No Help from Mutant GGA3. In GGA3 knockout neurons, adding an AD-linked GGA3 mutant did not rescue axon swelling (third panel), indicating it is a loss-of-function mutation. [Courtesy of Lomoio et al., Science Translational Medicine, 2020.]

Edoardo Moretto and Marc Aurel Busche at University College London noted that this mutation is in the hinge region of GGA3, the portion thought to be responsible for summoning clathrin to vesicles. “Whether this GGA3 mutation could directly affect this unconventional sorting of BACE1, or how else it affects BACE1 degradation, remains to be clarified,” they wrote (see full comment below). It also remains to be seen if BACE1 inhibitors can prevent any axonal dystrophies that might be caused by the loss-of-function variant.

If the axonal dystrophies in AD are related to GGA3 loss of function and BAC1 accumulation, then Lichtenthaler thinks tracking that axonal damage may be a way to measure BACE inhibitor effects in early stage disease. “Analyzing axonal damage may provide a straightforward assay to demonstrate that BACE inhibitors not only lower Aβ but also reduce an early form of neurotoxicity,” he said. Scientists are still considering BACE inhibitors for early prevention trials.—Chelsea Weidman Burke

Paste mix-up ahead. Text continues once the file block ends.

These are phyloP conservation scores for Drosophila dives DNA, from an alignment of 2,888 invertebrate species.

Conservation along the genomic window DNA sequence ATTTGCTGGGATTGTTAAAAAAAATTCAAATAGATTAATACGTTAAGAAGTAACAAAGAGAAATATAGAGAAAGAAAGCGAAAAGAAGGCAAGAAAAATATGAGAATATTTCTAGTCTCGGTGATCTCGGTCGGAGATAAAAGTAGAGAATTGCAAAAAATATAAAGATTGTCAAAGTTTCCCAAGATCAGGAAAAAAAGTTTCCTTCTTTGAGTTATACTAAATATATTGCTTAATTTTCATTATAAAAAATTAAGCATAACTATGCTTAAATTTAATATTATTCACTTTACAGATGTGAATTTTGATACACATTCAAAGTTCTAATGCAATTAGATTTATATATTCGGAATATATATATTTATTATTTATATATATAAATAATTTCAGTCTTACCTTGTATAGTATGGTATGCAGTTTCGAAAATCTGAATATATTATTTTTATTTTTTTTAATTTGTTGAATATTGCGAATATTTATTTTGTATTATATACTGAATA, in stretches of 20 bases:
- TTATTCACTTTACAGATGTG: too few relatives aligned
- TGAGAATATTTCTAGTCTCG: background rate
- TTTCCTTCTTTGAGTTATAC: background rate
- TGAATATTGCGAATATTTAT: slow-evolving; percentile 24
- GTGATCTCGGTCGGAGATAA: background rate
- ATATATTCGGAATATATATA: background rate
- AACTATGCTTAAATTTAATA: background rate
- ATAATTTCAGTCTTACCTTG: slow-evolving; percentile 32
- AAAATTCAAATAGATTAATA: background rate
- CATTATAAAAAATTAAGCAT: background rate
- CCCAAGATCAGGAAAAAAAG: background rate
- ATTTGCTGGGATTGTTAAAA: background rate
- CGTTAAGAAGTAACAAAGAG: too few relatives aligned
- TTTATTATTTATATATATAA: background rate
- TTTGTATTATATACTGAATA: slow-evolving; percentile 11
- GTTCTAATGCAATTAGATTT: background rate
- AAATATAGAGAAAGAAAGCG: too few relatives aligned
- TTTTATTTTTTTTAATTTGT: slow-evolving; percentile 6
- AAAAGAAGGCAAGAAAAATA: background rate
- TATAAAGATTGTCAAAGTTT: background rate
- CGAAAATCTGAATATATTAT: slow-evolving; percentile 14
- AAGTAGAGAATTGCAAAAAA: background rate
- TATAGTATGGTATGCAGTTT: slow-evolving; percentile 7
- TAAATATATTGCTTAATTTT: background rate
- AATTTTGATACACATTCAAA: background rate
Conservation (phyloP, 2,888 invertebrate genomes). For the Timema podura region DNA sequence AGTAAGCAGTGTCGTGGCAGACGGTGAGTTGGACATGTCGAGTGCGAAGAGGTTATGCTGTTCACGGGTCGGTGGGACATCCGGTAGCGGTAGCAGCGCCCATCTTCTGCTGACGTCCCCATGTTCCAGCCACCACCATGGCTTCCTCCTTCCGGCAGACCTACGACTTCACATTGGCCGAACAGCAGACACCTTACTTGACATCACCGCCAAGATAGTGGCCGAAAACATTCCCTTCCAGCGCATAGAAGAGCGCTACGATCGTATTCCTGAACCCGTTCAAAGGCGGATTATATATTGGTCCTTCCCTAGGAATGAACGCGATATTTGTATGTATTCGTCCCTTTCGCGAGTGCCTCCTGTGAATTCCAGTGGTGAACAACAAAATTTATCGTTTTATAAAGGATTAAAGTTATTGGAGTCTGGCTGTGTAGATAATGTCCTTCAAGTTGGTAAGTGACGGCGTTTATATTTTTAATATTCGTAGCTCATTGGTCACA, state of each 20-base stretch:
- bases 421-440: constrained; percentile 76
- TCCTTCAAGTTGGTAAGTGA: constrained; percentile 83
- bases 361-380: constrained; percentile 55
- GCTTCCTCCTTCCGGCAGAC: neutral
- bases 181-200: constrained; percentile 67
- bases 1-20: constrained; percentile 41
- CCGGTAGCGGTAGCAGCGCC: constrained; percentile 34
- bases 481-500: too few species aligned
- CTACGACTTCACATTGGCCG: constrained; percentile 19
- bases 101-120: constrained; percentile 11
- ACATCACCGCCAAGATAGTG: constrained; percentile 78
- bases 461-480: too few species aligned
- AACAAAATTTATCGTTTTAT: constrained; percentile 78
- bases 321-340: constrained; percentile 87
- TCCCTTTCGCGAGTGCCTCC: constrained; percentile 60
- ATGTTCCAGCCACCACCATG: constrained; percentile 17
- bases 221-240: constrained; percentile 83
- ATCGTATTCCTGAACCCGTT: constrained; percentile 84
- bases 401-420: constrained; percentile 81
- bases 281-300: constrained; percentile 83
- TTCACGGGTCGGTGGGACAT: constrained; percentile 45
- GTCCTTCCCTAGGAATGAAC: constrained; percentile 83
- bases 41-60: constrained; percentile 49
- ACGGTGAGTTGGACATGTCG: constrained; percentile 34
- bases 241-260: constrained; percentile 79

1. This is a highly interesting and technically well-controlled study, convincingly demonstrating how GGA3-mediated changes in BACE1 trafficking lead to axonal damage, which also happens early in AD pathogenesis.

    This new study is the latest in a series from the Tesco lab on the role of GGA3 in BACE1 trafficking and stability. Collectively, the new study and the previous ones make a strong case for changes in GGA3 abundance or function early in AD pathogenesis. The pathophysiological relevance of the study is further strengthened with the discovery of a new loss-of-function mutation in GGA3 correlating with LOAD.

    It will be interesting to see whether more genetic mutations in GGA3 will be found in AD patients and what the mechanisms are that cause the GGA3 loss early in AD pathogenesis. The study also demonstrates that inhibition of BACE1 improves the axonal damage, suggesting that local production of Aβ contributes to that damage.

    The analysis of axonal damage may provide a straightforward assay for the clinically used BACE inhibitors to demonstrate that they not only lower Aβ, but also reduce an early form of neurotoxicity, which would be particularly helpful to know for the envisaged primary and secondary prevention studies with BACE inhibitors.

  2. This work increases our understanding of how trafficking regulation is essential for neuronal function, especially regarding GGA3 in neurons. GGAs are clathrin and ARF-binding proteins that typically help sort proteins from the trans-Golgi network to endosomes.